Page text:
Feeding Everyone No Matter What

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Feeding Everyone No Matter What: Managing Food Security After Global Catastrophe.
AuthorsDavid Denkenberger, Joshua M. Pearce
CountryUnited States
PublisherAcademic Press
Publication date
December 2014

Feeding Everyone No Matter What: Managing Food Security After Global Catastrophe is a 2014 book by David Denkenberger and Joshua M. Pearce and published by Elsevier under their Academic Press.

The book analyzed five crop-destroying catastrophes (sudden climate change, super-weeds, super-bacteria, super-pests and super-pathogens) and three sunlight-extinguishing events (supervolcano eruption, asteroid or comet impact, and nuclear winter).[1]

The book proposes more than 10 solutions for providing the global food supply, according to Discovery News.[2]

The study that is the foundation of the book involves interdisciplinarity and gives instructions for the survivalism movement. Feeding Everyone No Matter What has been covered extensively by the international media.[1][3][4][5][6][7][8][9][10][11] Io9 writes that it takes into account potential realistic scenarios, such as crop blights and nuclear winter. Seeker covered some of the foods recommended for a catastrophe.[9] Michigan Tech News interviewed author Joshua Pearce on the solutions presented in the book.[12]

Feeding Everyone No Matter What is also known by organizations working on the prevention of Global Catastrophic Risks. Future of Life Institute published an article by author Dave Denkenberger[13] and the Centre for the Study of Existential Risk published his lecture on the book.[14] The book was used as a resource in the Global Challenges Foundation Annual Report on Global Risks.[15]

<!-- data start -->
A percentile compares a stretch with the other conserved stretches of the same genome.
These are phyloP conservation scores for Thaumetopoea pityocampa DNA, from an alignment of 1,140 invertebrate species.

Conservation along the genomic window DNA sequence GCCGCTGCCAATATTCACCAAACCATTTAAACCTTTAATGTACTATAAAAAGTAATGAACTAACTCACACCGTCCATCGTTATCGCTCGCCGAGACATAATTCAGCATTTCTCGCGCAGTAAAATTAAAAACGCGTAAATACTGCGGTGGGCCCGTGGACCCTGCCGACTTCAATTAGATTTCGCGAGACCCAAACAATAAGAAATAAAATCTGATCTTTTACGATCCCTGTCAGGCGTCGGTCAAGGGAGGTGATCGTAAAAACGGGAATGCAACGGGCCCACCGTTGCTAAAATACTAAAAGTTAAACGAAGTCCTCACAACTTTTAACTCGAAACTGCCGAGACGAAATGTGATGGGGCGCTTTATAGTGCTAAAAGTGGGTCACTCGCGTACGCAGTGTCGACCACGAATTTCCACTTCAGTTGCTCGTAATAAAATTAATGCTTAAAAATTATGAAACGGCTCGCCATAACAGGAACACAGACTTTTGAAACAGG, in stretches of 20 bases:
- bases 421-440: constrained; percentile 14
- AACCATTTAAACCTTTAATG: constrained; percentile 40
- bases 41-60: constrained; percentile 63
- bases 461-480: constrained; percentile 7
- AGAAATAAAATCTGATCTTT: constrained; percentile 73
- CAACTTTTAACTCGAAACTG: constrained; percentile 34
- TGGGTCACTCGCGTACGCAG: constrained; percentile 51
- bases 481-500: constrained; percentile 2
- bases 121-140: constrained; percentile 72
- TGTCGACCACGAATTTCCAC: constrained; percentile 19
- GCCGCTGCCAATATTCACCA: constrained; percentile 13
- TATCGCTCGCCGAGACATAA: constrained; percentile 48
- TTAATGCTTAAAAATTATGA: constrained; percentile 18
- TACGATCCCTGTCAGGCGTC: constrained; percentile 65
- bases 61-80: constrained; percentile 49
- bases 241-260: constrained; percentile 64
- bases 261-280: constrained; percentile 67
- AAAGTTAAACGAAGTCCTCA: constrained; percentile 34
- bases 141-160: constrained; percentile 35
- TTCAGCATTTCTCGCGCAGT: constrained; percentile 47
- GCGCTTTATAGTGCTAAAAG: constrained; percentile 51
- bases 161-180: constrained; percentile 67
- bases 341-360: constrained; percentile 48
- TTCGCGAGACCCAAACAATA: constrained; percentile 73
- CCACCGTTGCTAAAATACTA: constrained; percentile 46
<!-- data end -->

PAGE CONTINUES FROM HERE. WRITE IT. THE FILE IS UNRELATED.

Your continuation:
Feeding Everyone No Matter What proposes a fall-back plan for the worst catastrophes such as a supervolcano erupting.[16][17] It outlines the cost-effectiveness of alternative foods for disaster preparedness.[18] Science, goes over the book's plan for feeding everyone in the case of the sun being blocked.[16] Alternative foods can be developed to respond to agriculturally damaging catastrophes all over the world.[19] The Global Catastrophic Risk Institute sees this as one piece of the assessing and preparing for global catastrophic risks.[20]


The authors, David Denkenberger and Joshua Pearce, claim alternate food sources could feed everyone even if the sun is blocked by a catastrophe such as nuclear winter, supervolcano eruption, or large asteroid/comet impact. The book focuses on what is technically possible and assumes global cooperation. The solutions also address crises including abrupt climate change, super weeds, super crop pests (animals, e.g. insects), super bacteria (e.g. disrupts beneficial bacteria) and super crop pathogens. Ruminants and other grazers can digest dietary fiber, but do not have enough offspring to feed everyone within five years.[21]

As a backup plan, it is even possible that humans could eat predigested biomass.[22] In a sun-obscuring crisis, stored food would last the human population less than one year. The book shows how many of these solutions can be ramped up in less than one year.

This book also addresses other issues, including energy supply, water supply, forest products, human nutrition, and preserving endangered species. Furthermore, the book gives instructions for the prepper movement.


The authors themselves admitted a potential moral hazard with publishing the solutions, as for example Mikhail Gorbachev would explicitly state that a motivating factor for reducing the nuclear arsenal of the USSR was the concept of nuclear winter;[23]